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Stewart Rhodes’ Lawyer Blames ‘Media’-Fueled ‘Misconceptions’ for Oath Keepers’ Bad Rap, Tells Jurors ‘Venting’ Isn’t Seditious Conspiracy

Stewart Rhodes

Oath Keepers leader Stewart Rhodes is seen in a still frame of a video played during his seditious conspiracy trial. (Image via DOJ)

More than countering the evidence against his client, an attorney for Oath Keepers leader Stewart Rhodes used his closing arguments to address the press coverage that shaped his reputation. He claimed that “media”-fueled “misconceptions” led to the group’s portrayal as “xenophobic,” “racist,” and “misogynist.”

“You’ve seen the diversity of the organization,” his attorney James Lee Bright told the jury, noting that the group’s former second-in-command was Black.

That former Rhodes deputy and Oath Keepers vice president, Greg McWhirter, reportedly became a government informant. A defense witness, Michael Greene, testified that he looked warily at the Oath Keepers after seeing some of their members appearing to stand close to white supremacists at a gun show, but Greene said that McWhirter eased his qualms.

Greene, also known as Michael Simmons and “Whip,” ultimately became the group’s operations leader for Jan. 6 — and faces five charges associated with that role.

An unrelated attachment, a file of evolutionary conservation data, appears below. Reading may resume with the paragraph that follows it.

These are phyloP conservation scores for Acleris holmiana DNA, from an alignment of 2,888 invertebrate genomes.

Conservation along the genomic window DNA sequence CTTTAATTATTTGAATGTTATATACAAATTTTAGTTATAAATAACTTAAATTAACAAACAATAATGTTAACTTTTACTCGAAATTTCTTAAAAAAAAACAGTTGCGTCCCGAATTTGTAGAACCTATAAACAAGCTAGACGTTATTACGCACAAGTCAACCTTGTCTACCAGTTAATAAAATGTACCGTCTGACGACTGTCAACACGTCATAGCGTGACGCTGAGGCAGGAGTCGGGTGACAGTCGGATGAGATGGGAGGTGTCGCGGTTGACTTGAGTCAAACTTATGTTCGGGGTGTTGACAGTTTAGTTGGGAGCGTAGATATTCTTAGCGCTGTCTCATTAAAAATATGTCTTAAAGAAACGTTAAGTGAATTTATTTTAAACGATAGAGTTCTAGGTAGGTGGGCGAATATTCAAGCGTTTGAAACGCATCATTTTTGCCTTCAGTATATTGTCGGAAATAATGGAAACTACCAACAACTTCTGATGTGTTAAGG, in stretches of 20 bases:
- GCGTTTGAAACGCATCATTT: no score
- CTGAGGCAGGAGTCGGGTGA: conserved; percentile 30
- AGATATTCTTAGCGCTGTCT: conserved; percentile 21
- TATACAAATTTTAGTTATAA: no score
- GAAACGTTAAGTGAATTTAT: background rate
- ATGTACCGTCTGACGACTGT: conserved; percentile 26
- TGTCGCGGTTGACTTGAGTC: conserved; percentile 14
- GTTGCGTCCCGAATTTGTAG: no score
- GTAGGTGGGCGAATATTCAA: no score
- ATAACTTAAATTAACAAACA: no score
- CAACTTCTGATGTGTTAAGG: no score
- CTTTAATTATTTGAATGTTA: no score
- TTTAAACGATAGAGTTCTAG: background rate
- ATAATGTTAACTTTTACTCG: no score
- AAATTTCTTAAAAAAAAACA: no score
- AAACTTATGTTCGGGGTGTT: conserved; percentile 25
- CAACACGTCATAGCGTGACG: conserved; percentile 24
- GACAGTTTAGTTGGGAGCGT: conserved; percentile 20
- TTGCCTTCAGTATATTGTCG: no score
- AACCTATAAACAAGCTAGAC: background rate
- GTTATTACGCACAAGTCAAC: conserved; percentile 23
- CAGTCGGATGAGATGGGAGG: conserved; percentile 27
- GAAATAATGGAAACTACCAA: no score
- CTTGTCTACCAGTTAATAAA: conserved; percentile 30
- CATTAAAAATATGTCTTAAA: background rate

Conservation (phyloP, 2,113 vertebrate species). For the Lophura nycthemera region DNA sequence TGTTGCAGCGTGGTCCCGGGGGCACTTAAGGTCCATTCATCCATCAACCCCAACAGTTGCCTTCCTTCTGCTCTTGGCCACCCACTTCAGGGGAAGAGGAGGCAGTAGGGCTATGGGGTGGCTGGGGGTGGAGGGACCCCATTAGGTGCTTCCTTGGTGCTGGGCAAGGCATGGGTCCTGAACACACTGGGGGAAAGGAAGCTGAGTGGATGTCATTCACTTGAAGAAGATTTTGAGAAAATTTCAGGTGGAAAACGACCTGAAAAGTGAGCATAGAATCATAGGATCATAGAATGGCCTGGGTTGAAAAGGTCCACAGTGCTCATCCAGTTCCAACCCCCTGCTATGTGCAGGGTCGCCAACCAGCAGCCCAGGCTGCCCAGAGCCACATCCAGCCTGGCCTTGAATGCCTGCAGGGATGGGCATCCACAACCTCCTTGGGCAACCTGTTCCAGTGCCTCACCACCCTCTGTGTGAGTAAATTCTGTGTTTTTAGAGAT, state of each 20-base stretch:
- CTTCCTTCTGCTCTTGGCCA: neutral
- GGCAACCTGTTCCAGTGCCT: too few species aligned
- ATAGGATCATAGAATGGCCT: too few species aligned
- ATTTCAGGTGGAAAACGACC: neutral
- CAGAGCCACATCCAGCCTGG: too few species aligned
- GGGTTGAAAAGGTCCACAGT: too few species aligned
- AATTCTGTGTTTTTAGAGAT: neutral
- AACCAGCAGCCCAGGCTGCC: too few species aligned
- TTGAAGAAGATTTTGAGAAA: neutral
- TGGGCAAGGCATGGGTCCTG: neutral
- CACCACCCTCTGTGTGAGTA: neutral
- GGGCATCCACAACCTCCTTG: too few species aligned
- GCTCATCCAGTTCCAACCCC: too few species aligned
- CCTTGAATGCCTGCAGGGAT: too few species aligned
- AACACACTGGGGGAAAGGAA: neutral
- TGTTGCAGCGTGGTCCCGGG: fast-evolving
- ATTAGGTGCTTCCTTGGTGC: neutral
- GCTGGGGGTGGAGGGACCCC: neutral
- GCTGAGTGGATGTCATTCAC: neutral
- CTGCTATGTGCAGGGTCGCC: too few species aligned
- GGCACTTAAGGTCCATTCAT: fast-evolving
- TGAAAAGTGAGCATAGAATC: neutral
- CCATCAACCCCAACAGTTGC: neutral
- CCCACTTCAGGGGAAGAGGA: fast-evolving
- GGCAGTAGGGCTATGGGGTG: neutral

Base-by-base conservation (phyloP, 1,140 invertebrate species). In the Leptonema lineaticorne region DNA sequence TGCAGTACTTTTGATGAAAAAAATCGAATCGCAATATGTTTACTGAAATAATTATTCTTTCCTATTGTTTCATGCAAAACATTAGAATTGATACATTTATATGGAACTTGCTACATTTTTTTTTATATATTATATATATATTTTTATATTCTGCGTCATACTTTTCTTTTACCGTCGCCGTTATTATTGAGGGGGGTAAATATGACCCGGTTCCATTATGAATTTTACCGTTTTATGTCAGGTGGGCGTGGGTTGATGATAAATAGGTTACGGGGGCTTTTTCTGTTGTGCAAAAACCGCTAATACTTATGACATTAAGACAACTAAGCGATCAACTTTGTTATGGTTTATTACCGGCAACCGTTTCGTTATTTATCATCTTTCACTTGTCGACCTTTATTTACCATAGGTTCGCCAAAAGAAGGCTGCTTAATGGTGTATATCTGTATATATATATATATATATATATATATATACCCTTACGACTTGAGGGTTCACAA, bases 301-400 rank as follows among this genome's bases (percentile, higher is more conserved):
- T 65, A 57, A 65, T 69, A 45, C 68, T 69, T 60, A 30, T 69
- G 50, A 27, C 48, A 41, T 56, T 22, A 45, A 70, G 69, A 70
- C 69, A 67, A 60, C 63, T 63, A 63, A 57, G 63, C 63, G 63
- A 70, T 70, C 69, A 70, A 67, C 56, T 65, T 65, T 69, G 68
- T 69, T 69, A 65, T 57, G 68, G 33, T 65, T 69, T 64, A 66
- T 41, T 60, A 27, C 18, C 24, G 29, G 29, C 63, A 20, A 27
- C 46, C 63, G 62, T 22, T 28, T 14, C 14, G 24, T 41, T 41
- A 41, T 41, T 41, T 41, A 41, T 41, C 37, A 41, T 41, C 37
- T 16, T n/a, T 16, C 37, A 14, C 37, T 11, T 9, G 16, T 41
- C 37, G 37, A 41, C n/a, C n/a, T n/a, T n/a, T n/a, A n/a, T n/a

“We have a transgender [sic] as one of the defendants,” Bright said, referring to Rhodes’ accused co-conspirator Jessica Watkins.

During his turn on the witness stand, Rhodes played up his mother’s half-Mexican heritage and counted himself as one of the “Latinos for Trump.” Rhodes provided a selective view of the Oath Keepers’s founding as a reaction to changes in U.S. jurisprudence following the Sept. 11 attacks. He testified that the Supreme Court upholding the George W. Bush-era policy of designating certain U.S. citizens as enemy combatants ranked up with the Korematsu ruling, which upheld Japanese internment.

In fact, the Oath Keepers’ founding came years after that ruling in 2009, shortly after Barack Obama’s election as the first Black president in U.S. history. Rhodes announced its founding on the Alex Jones show, telling the conspiracy theorist that he chose to launch it in Lexington, Mass., on April 19, the anniversary of the opening shot of the American Revolution.

Throughout the defense case, numerous Oath Keepers members and affiliates described being activated by the riots and protests across the country after George Floyd’s murder in the summer of 2020. Bright claimed that the Oath Keepers attended those racial justice demonstrations simply to keep the peace.

“They saw their country burning,” he said, saying that they didn’t take sides on where to fight.

Bright insisted that the social unrest that summer consisted of mostly “riots” and “not ‘mostly peaceful protests,'” but that exaggeration isn’t empirically accurate. Multiple studies show that the demonstrations were largely peaceful, and where violence and arson did occur — such as in Portland, Ore., Minneapolis, Minn., and Kenosha, Wisc. — it was not city-wide, but rather confined to specific blocks.